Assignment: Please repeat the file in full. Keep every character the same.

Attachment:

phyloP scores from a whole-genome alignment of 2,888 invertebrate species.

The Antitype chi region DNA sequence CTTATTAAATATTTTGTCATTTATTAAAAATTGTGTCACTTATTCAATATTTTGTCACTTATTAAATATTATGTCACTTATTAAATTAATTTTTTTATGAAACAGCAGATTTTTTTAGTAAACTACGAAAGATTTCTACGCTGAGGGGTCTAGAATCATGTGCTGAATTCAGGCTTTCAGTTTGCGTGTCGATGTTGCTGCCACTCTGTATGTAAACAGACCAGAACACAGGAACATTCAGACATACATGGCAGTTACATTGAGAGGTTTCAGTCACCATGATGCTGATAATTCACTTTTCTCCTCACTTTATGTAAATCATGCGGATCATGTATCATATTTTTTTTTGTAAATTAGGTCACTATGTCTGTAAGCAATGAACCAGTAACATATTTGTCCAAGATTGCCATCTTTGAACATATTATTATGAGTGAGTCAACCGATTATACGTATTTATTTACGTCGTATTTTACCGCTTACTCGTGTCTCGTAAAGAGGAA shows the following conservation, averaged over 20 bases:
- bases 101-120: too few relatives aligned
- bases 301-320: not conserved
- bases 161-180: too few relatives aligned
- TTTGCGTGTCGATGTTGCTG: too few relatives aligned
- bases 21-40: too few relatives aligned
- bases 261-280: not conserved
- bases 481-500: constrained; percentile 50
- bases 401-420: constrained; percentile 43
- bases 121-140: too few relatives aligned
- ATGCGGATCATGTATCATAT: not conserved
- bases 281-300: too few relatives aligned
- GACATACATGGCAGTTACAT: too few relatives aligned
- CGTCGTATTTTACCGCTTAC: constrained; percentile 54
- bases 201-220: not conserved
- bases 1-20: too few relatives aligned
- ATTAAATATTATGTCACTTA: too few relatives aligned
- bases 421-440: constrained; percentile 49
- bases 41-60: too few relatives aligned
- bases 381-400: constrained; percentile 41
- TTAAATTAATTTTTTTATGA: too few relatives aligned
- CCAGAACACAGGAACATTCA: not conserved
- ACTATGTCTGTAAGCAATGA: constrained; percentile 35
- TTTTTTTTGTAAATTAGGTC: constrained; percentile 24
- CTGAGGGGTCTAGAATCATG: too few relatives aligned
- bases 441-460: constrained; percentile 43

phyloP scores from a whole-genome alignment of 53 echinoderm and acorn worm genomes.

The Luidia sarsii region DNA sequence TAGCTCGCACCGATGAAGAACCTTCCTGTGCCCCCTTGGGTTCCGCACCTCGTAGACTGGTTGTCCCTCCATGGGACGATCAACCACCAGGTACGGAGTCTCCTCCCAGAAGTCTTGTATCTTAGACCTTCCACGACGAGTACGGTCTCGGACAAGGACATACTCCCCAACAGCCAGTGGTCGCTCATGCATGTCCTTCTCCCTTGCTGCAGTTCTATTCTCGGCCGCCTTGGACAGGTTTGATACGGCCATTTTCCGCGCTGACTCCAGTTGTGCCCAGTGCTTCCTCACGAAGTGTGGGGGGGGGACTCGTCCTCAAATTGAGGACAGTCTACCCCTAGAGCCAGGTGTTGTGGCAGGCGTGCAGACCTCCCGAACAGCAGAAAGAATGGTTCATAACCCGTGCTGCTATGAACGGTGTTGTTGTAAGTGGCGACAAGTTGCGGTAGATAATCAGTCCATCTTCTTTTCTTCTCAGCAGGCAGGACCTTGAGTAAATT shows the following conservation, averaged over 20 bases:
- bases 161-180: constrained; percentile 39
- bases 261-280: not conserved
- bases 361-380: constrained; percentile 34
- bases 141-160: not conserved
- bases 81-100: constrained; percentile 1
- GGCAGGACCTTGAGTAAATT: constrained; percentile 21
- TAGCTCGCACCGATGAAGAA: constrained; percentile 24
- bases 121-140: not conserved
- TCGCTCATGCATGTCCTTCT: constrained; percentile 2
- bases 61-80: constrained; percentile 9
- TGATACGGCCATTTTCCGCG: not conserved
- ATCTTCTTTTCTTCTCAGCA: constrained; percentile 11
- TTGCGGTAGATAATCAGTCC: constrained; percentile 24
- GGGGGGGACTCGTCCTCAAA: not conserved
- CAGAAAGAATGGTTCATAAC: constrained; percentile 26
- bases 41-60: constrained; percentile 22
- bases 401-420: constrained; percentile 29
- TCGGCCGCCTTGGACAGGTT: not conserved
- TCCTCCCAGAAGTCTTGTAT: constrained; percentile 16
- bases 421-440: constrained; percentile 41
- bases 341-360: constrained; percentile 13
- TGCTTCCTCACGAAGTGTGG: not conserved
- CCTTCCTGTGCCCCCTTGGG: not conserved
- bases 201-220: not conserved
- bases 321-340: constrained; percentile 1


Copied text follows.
phyloP scores from a whole-genome alignment of 2,888 invertebrate species.

The Antitype chi region DNA sequence CTTATTAAATATTTTGTCATTTATTAAAAATTGTGTCACTTATTCAATATTTTGTCACTTATTAAATATTATGTCACTTATTAAATTAATTTTTTTATGAAACAGCAGATTTTTTTAGTAAACTACGAAAGATTTCTACGCTGAGGGGTCTAGAATCATGTGCTGAATTCAGGCTTTCAGTTTGCGTGTCGATGTTGCTGCCACTCTGTATGTAAACAGACCAGAACACAGGAACATTCAGACATACATGGCAGTTACATTGAGAGGTTTCAGTCACCATGATGCTGATAATTCACTTTTCTCCTCACTTTATGTAAATCATGCGGATCATGTATCATATTTTTTTTTGTAAATTAGGTCACTATGTCTGTAAGCAATGAACCAGTAACATATTTGTCCAAGATTGCCATCTTTGAACATATTATTATGAGTGAGTCAACCGATTATACGTATTTATTTACGTCGTATTTTACCGCTTACTCGTGTCTCGTAAAGAGGAA shows the following conservation, averaged over 20 bases:
- bases 101-120: too few relatives aligned
- bases 301-320: not conserved
- bases 161-180: too few relatives aligned
- TTTGCGTGTCGATGTTGCTG: too few relatives aligned
- bases 21-40: too few relatives aligned
- bases 261-280: not conserved
- bases 481-500: constrained; percentile 50
- bases 401-420: constrained; percentile 43
- bases 121-140: too few relatives aligned
- ATGCGGATCATGTATCATAT: not conserved
- bases 281-300: too few relatives aligned
- GACATACATGGCAGTTACAT: too few relatives aligned
- CGTCGTATTTTACCGCTTAC: constrained; percentile 54
- bases 201-220: not conserved
- bases 1-20: too few relatives aligned
- ATTAAATATTATGTCACTTA: too few relatives aligned
- bases 421-440: constrained; percentile 49
- bases 41-60: too few relatives aligned
- bases 381-400: constrained; percentile 41
- TTAAATTAATTTTTTTATGA: too few relatives aligned
- CCAGAACACAGGAACATTCA: not conserved
- ACTATGTCTGTAAGCAATGA: constrained; percentile 35
- TTTTTTTTGTAAATTAGGTC: constrained; percentile 24
- CTGAGGGGTCTAGAATCATG: too few relatives aligned
- bases 441-460: constrained; percentile 43

phyloP scores from a whole-genome alignment of 53 echinoderm and acorn worm genomes.

The Luidia sarsii region DNA sequence TAGCTCGCACCGATGAAGAACCTTCCTGTGCCCCCTTGGGTTCCGCACCTCGTAGACTGGTTGTCCCTCCATGGGACGATCAACCACCAGGTACGGAGTCTCCTCCCAGAAGTCTTGTATCTTAGACCTTCCACGACGAGTACGGTCTCGGACAAGGACATACTCCCCAACAGCCAGTGGTCGCTCATGCATGTCCTTCTCCCTTGCTGCAGTTCTATTCTCGGCCGCCTTGGACAGGTTTGATACGGCCATTTTCCGCGCTGACTCCAGTTGTGCCCAGTGCTTCCTCACGAAGTGTGGGGGGGGGACTCGTCCTCAAATTGAGGACAGTCTACCCCTAGAGCCAGGTGTTGTGGCAGGCGTGCAGACCTCCCGAACAGCAGAAAGAATGGTTCATAACCCGTGCTGCTATGAACGGTGTTGTTGTAAGTGGCGACAAGTTGCGGTAGATAATCAGTCCATCTTCTTTTCTTCTCAGCAGGCAGGACCTTGAGTAAATT shows the following conservation, averaged over 20 bases:
- bases 161-180: constrained; percentile 39
- bases 261-280: not conserved
- bases 361-380: constrained; percentile 34
- bases 141-160: not conserved
- bases 81-100: constrained; percentile 1
- GGCAGGACCTTGAGTAAATT: constrained; percentile 21
- TAGCTCGCACCGATGAAGAA: constrained; percentile 24
- bases 121-140: not conserved
- TCGCTCATGCATGTCCTTCT: constrained; percentile 2
- bases 61-80: constrained; percentile 9
- TGATACGGCCATTTTCCGCG: not conserved
- ATCTTCTTTTCTTCTCAGCA: constrained; percentile 11
- TTGCGGTAGATAATCAGTCC: constrained; percentile 24
- GGGGGGGACTCGTCCTCAAA: not conserved
- CAGAAAGAATGGTTCATAAC: constrained; percentile 26
- bases 41-60: constrained; percentile 22
- bases 401-420: constrained; percentile 29
- TCGGCCGCCTTGGACAGGTT: not conserved
- TCCTCCCAGAAGTCTTGTAT: constrained; percentile 16
- bases 421-440: constrained; percentile 41
- bases 341-360: constrained; percentile 13
- TGCTTCCTCACGAAGTGTGG: not conserved
- CCTTCCTGTGCCCCCTTGGG: not conserved
- bases 201-220: not conserved
- bases 321-340: constrained; percentile 1